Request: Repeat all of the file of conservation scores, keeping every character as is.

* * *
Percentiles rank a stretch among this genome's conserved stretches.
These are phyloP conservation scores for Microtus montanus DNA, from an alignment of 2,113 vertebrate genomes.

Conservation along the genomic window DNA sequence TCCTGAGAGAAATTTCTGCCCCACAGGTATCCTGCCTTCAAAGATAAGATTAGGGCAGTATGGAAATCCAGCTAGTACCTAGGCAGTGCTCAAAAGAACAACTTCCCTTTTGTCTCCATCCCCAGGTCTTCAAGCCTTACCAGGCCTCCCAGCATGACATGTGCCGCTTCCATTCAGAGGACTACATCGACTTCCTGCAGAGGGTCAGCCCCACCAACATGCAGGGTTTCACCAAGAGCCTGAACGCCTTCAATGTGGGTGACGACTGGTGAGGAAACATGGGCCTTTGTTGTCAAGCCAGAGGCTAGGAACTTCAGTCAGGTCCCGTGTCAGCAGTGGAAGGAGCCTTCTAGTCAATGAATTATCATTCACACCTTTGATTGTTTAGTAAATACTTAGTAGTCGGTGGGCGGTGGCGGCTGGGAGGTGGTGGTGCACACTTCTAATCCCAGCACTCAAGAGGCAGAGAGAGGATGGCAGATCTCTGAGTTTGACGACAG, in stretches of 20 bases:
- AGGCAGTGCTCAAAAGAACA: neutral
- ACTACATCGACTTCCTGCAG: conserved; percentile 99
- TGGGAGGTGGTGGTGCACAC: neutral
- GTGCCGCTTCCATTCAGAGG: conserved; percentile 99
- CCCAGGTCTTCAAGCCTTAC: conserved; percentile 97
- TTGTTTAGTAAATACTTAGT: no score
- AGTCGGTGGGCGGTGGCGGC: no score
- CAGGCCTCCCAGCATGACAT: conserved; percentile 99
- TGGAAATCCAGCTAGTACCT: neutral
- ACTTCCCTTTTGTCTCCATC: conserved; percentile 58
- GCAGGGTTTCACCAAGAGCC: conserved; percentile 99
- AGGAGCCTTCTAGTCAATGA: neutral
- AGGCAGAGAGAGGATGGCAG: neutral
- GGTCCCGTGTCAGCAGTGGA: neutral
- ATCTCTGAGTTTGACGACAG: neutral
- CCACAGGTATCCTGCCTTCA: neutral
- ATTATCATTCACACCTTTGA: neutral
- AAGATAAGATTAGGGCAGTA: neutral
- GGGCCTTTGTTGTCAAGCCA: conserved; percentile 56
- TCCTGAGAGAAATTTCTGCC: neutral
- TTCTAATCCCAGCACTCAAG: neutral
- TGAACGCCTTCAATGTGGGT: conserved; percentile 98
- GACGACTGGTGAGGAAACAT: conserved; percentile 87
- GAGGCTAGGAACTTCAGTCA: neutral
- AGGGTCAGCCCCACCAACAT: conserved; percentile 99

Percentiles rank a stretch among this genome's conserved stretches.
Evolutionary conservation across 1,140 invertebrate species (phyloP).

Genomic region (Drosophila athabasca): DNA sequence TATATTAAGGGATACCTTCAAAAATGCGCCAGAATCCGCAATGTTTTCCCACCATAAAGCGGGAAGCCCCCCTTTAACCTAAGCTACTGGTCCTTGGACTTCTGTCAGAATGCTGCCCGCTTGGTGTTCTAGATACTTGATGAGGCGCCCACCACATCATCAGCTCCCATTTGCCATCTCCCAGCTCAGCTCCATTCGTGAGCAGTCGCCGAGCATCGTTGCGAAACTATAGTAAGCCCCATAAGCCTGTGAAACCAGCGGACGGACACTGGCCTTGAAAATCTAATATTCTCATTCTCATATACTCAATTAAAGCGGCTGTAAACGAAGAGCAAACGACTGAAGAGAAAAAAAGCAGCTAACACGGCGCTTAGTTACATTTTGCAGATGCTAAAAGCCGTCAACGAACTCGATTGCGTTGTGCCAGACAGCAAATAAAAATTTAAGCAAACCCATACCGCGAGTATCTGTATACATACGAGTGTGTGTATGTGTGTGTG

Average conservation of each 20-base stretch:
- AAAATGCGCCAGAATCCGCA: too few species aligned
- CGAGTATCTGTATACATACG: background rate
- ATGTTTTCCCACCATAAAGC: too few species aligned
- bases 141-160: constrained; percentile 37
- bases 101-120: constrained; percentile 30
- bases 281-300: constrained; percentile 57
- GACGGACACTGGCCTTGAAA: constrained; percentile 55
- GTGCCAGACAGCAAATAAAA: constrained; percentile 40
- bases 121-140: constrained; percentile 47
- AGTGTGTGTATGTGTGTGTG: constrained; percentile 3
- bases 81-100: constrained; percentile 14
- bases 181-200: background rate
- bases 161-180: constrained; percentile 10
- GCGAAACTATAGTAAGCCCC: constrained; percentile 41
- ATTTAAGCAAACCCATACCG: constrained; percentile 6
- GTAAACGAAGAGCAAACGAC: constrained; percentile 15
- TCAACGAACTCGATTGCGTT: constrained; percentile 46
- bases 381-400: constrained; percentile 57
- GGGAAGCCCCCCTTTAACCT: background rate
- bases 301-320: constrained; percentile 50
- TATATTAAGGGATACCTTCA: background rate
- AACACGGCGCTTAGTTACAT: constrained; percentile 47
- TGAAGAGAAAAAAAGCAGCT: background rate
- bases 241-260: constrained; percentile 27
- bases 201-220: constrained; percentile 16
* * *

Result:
Percentiles rank a stretch among this genome's conserved stretches.
These are phyloP conservation scores for Microtus montanus DNA, from an alignment of 2,113 vertebrate genomes.

Conservation along the genomic window DNA sequence TCCTGAGAGAAATTTCTGCCCCACAGGTATCCTGCCTTCAAAGATAAGATTAGGGCAGTATGGAAATCCAGCTAGTACCTAGGCAGTGCTCAAAAGAACAACTTCCCTTTTGTCTCCATCCCCAGGTCTTCAAGCCTTACCAGGCCTCCCAGCATGACATGTGCCGCTTCCATTCAGAGGACTACATCGACTTCCTGCAGAGGGTCAGCCCCACCAACATGCAGGGTTTCACCAAGAGCCTGAACGCCTTCAATGTGGGTGACGACTGGTGAGGAAACATGGGCCTTTGTTGTCAAGCCAGAGGCTAGGAACTTCAGTCAGGTCCCGTGTCAGCAGTGGAAGGAGCCTTCTAGTCAATGAATTATCATTCACACCTTTGATTGTTTAGTAAATACTTAGTAGTCGGTGGGCGGTGGCGGCTGGGAGGTGGTGGTGCACACTTCTAATCCCAGCACTCAAGAGGCAGAGAGAGGATGGCAGATCTCTGAGTTTGACGACAG, in stretches of 20 bases:
- AGGCAGTGCTCAAAAGAACA: neutral
- ACTACATCGACTTCCTGCAG: conserved; percentile 99
- TGGGAGGTGGTGGTGCACAC: neutral
- GTGCCGCTTCCATTCAGAGG: conserved; percentile 99
- CCCAGGTCTTCAAGCCTTAC: conserved; percentile 97
- TTGTTTAGTAAATACTTAGT: no score
- AGTCGGTGGGCGGTGGCGGC: no score
- CAGGCCTCCCAGCATGACAT: conserved; percentile 99
- TGGAAATCCAGCTAGTACCT: neutral
- ACTTCCCTTTTGTCTCCATC: conserved; percentile 58
- GCAGGGTTTCACCAAGAGCC: conserved; percentile 99
- AGGAGCCTTCTAGTCAATGA: neutral
- AGGCAGAGAGAGGATGGCAG: neutral
- GGTCCCGTGTCAGCAGTGGA: neutral
- ATCTCTGAGTTTGACGACAG: neutral
- CCACAGGTATCCTGCCTTCA: neutral
- ATTATCATTCACACCTTTGA: neutral
- AAGATAAGATTAGGGCAGTA: neutral
- GGGCCTTTGTTGTCAAGCCA: conserved; percentile 56
- TCCTGAGAGAAATTTCTGCC: neutral
- TTCTAATCCCAGCACTCAAG: neutral
- TGAACGCCTTCAATGTGGGT: conserved; percentile 98
- GACGACTGGTGAGGAAACAT: conserved; percentile 87
- GAGGCTAGGAACTTCAGTCA: neutral
- AGGGTCAGCCCCACCAACAT: conserved; percentile 99

Percentiles rank a stretch among this genome's conserved stretches.
Evolutionary conservation across 1,140 invertebrate species (phyloP).

Genomic region (Drosophila athabasca): DNA sequence TATATTAAGGGATACCTTCAAAAATGCGCCAGAATCCGCAATGTTTTCCCACCATAAAGCGGGAAGCCCCCCTTTAACCTAAGCTACTGGTCCTTGGACTTCTGTCAGAATGCTGCCCGCTTGGTGTTCTAGATACTTGATGAGGCGCCCACCACATCATCAGCTCCCATTTGCCATCTCCCAGCTCAGCTCCATTCGTGAGCAGTCGCCGAGCATCGTTGCGAAACTATAGTAAGCCCCATAAGCCTGTGAAACCAGCGGACGGACACTGGCCTTGAAAATCTAATATTCTCATTCTCATATACTCAATTAAAGCGGCTGTAAACGAAGAGCAAACGACTGAAGAGAAAAAAAGCAGCTAACACGGCGCTTAGTTACATTTTGCAGATGCTAAAAGCCGTCAACGAACTCGATTGCGTTGTGCCAGACAGCAAATAAAAATTTAAGCAAACCCATACCGCGAGTATCTGTATACATACGAGTGTGTGTATGTGTGTGTG

Average conservation of each 20-base stretch:
- AAAATGCGCCAGAATCCGCA: too few species aligned
- CGAGTATCTGTATACATACG: background rate
- ATGTTTTCCCACCATAAAGC: too few species aligned
- bases 141-160: constrained; percentile 37
- bases 101-120: constrained; percentile 30
- bases 281-300: constrained; percentile 57
- GACGGACACTGGCCTTGAAA: constrained; percentile 55
- GTGCCAGACAGCAAATAAAA: constrained; percentile 40
- bases 121-140: constrained; percentile 47
- AGTGTGTGTATGTGTGTGTG: constrained; percentile 3
- bases 81-100: constrained; percentile 14
- bases 181-200: background rate
- bases 161-180: constrained; percentile 10
- GCGAAACTATAGTAAGCCCC: constrained; percentile 41
- ATTTAAGCAAACCCATACCG: constrained; percentile 6
- GTAAACGAAGAGCAAACGAC: constrained; percentile 15
- TCAACGAACTCGATTGCGTT: constrained; percentile 46
- bases 381-400: constrained; percentile 57
- GGGAAGCCCCCCTTTAACCT: background rate
- bases 301-320: constrained; percentile 50
- TATATTAAGGGATACCTTCA: background rate
- AACACGGCGCTTAGTTACAT: constrained; percentile 47
- TGAAGAGAAAAAAAGCAGCT: background rate
- bases 241-260: constrained; percentile 27
- bases 201-220: constrained; percentile 16